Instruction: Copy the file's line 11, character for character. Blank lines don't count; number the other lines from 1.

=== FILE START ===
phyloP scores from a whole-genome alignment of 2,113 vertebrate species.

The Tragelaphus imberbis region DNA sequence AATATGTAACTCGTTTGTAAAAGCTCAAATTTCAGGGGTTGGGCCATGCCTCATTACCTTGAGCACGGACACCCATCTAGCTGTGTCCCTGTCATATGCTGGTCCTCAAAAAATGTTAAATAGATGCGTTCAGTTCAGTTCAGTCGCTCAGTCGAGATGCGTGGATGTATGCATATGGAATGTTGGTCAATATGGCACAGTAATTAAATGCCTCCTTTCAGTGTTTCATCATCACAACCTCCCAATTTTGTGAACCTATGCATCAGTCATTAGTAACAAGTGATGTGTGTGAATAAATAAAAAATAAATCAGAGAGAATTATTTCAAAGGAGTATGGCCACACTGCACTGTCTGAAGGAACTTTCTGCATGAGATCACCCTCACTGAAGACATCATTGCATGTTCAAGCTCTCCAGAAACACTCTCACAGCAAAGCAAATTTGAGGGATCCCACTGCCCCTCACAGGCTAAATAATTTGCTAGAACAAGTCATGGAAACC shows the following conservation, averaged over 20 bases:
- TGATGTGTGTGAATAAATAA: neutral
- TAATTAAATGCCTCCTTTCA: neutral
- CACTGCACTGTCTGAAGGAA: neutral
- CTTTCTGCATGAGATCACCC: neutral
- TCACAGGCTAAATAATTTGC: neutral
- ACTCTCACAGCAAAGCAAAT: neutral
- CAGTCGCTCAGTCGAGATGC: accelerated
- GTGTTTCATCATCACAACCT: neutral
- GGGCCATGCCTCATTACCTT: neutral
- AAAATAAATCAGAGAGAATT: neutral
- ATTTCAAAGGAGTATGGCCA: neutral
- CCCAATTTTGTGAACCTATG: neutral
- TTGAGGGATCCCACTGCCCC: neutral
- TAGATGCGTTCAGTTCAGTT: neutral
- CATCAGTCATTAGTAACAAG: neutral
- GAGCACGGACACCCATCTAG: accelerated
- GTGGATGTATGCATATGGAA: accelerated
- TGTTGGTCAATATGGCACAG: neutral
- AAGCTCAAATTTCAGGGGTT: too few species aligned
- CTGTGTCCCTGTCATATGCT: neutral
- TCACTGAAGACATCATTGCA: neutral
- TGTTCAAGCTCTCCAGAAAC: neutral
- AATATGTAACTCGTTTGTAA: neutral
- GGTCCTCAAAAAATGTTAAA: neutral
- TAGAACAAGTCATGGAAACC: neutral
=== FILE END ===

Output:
- GGGCCATGCCTCATTACCTT: neutral